‘Extreme Data’ Revolutionizing the Way Companies Do Business, Says CSC Report

EL SEGUNDO, Calif., Aug. 17, 2005 — Organizations ncreasingly must learn to cope with the explosion of “extreme data” — new types of data unleashed by new devices and used in new ways — says a report announced today by Computer Sciences Corporation (NYSE: CSC), Extreme Data: Rethinking the “I” in IT.

“Immediate and omnipresent data, including everything from blogs to satellite images, is changing what’s possible for businesses and individuals alike,” said Ed Luczak, primary contributor to the report and a senior consulting engineer at CSC. “Extreme data enables new business processes, interpersonal connections and knowledge, and requires organizations to expand their concept of information, its origins and applications.”

For example, data from a car can report actual driving behavior and lower insurance rates. Doctors can monitor patients in remote locations, and individuals can carry their medical history with them via MedicAlert “flash” drive devices. Travelers can use their cell phones to check in for airplane flights or, in the future, for admission to commuter trains.

The report, issued by CSC’s Leading Edge Forum (LEF), explores the many new forms and greatly increased volume of information, the challenges and opportunities this presents for corporations, and how early adopters are profiting by putting such information to use in creative new ways.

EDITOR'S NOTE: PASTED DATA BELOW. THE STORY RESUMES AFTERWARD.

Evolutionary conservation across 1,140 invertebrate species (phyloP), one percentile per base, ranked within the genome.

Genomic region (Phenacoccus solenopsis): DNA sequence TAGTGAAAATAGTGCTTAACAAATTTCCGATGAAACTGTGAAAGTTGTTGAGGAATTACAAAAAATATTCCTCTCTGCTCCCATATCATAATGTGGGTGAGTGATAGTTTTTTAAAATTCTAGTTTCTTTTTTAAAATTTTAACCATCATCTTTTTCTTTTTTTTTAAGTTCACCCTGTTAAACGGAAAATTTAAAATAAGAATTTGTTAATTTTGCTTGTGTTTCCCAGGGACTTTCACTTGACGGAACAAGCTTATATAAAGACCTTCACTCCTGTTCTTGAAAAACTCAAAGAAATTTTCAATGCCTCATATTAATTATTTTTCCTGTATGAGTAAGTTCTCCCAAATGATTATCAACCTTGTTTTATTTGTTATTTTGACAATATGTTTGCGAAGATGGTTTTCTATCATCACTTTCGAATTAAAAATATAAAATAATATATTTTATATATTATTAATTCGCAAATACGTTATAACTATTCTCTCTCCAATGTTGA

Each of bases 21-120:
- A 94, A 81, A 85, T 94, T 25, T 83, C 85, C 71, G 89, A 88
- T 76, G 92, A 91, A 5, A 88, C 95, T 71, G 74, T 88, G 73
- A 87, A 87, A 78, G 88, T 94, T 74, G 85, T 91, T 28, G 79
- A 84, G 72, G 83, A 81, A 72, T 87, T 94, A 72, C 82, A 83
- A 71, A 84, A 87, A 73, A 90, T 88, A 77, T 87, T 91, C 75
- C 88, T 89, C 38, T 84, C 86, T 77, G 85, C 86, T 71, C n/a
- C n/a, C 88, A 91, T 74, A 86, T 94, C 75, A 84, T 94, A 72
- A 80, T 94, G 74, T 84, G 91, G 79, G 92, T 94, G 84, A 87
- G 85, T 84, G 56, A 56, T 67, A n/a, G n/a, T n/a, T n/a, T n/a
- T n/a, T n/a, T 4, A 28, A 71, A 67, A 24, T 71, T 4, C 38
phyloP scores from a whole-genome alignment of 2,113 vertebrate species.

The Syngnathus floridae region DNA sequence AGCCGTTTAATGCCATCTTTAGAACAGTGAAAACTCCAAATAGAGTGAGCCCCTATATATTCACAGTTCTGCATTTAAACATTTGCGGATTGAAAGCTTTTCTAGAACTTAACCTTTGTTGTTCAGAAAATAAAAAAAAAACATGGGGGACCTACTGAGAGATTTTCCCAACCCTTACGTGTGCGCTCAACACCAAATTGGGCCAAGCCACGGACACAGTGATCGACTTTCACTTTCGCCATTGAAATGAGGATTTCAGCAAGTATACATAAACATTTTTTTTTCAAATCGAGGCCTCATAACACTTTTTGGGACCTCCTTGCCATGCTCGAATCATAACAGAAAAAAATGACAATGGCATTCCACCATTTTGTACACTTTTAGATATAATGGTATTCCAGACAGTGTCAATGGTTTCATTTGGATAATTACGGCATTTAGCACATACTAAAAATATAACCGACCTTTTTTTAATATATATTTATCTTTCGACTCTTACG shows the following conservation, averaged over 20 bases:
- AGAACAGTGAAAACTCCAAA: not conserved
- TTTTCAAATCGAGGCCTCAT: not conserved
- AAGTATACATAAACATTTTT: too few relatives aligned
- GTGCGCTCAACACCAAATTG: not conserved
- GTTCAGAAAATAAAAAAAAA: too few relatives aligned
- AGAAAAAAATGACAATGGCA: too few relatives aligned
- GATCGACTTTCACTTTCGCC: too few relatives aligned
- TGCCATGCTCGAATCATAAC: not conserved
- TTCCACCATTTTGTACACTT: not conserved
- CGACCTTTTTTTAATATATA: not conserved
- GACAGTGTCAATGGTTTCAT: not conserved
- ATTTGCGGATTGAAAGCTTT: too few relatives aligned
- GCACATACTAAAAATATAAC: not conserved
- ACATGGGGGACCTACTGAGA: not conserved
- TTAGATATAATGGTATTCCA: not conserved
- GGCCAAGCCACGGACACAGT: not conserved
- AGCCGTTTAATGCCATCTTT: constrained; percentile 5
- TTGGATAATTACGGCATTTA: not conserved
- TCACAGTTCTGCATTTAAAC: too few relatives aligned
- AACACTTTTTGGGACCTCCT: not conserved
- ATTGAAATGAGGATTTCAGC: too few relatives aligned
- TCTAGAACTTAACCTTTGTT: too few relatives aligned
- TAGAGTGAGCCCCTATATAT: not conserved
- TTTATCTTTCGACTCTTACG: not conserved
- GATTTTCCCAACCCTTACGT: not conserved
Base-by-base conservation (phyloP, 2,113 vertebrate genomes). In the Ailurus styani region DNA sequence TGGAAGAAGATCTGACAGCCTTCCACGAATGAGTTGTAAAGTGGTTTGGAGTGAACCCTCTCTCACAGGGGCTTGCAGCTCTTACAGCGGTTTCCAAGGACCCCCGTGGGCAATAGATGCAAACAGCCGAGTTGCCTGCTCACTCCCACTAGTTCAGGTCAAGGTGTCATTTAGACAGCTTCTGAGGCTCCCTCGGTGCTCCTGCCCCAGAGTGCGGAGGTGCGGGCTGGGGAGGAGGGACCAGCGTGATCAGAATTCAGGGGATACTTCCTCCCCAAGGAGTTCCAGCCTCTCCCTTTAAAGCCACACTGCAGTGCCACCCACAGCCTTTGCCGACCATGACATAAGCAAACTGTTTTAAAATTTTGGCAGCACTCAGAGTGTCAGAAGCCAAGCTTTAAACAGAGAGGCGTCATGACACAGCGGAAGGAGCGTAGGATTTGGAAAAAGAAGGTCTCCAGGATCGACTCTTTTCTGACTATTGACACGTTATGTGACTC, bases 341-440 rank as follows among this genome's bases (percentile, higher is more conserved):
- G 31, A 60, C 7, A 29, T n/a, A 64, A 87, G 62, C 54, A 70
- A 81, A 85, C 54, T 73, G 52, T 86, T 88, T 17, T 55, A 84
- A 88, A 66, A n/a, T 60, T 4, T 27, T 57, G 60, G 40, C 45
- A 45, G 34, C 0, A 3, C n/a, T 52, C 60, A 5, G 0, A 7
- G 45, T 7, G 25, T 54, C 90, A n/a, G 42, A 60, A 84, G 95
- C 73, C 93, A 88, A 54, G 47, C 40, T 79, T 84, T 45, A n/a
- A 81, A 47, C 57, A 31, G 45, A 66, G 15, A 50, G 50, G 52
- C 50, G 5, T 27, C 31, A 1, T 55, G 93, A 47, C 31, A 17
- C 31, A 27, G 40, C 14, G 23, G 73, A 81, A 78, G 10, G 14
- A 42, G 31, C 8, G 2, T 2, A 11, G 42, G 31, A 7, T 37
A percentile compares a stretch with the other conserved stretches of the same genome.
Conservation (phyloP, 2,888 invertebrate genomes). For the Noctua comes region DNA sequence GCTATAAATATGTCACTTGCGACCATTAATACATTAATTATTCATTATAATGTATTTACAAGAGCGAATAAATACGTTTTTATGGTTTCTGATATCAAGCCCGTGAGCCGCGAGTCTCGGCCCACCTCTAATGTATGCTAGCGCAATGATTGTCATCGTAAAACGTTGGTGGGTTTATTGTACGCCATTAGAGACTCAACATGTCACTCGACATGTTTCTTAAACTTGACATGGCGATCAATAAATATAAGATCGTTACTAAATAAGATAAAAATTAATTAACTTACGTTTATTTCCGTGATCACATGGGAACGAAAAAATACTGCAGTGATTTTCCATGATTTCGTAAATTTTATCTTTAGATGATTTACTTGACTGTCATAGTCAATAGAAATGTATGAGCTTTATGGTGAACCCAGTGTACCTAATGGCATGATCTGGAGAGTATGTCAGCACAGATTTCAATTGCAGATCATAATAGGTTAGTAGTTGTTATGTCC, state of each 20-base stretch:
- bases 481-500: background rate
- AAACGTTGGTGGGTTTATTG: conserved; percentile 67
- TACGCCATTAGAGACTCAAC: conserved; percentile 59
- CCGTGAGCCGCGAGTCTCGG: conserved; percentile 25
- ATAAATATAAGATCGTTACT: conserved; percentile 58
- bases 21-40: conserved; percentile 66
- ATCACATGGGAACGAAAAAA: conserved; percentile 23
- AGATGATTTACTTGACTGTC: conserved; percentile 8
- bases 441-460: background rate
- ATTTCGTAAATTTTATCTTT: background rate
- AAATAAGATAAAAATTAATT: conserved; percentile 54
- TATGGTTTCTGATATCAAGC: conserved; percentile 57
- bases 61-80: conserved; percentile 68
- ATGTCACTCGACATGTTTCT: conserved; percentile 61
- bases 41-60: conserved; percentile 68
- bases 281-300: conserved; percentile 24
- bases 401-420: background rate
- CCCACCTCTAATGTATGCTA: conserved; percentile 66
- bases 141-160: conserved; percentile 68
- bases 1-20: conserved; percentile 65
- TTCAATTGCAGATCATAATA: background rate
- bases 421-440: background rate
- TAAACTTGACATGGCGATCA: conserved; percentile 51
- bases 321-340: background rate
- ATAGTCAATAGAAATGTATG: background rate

Vast amounts of information are blurring the line between consumer and corporate technology. Data resulting from instant messages, digital cameras, voice over IP (VoIP), MP3 files, Global Positioning System (GPS) logs, Really Simple Syndication (RSS) feeds and podcasts is working its way into the corporate information technology (IT) infrastructure and, in some cases, overburdening it.

“The sheer volume of information is an issue for some companies; others are concerned about increased privacy and security responsibilities associated with storing additional data,” said Luczak. “However, the world of extreme data presents outstanding new opportunities for productivity and innovation. The plusses absolutely outweigh the minuses.”

The report focuses on four dimensions of extreme data: data everywhere, time and place, social connections and meaning.

Data Everywhere

Since computing has moved to ever-smaller and more mobile devices, data has spread from familiar, stationary locations to virtually everywhere. This immediacy of data is changing norms of our business and personal lives.

Much of this is due to the influence of consumer devices on employee lifestyles. Employees’ broad use of consumer technology has expanded to the point that it is driving changes in enterprise IT. “Everyone should remember the PC, which started out as a toy for hobbyists and was shunned by the enterprise,” said Paul Gustafson, director of the LEF Technology Programs. “Consumers led the way.”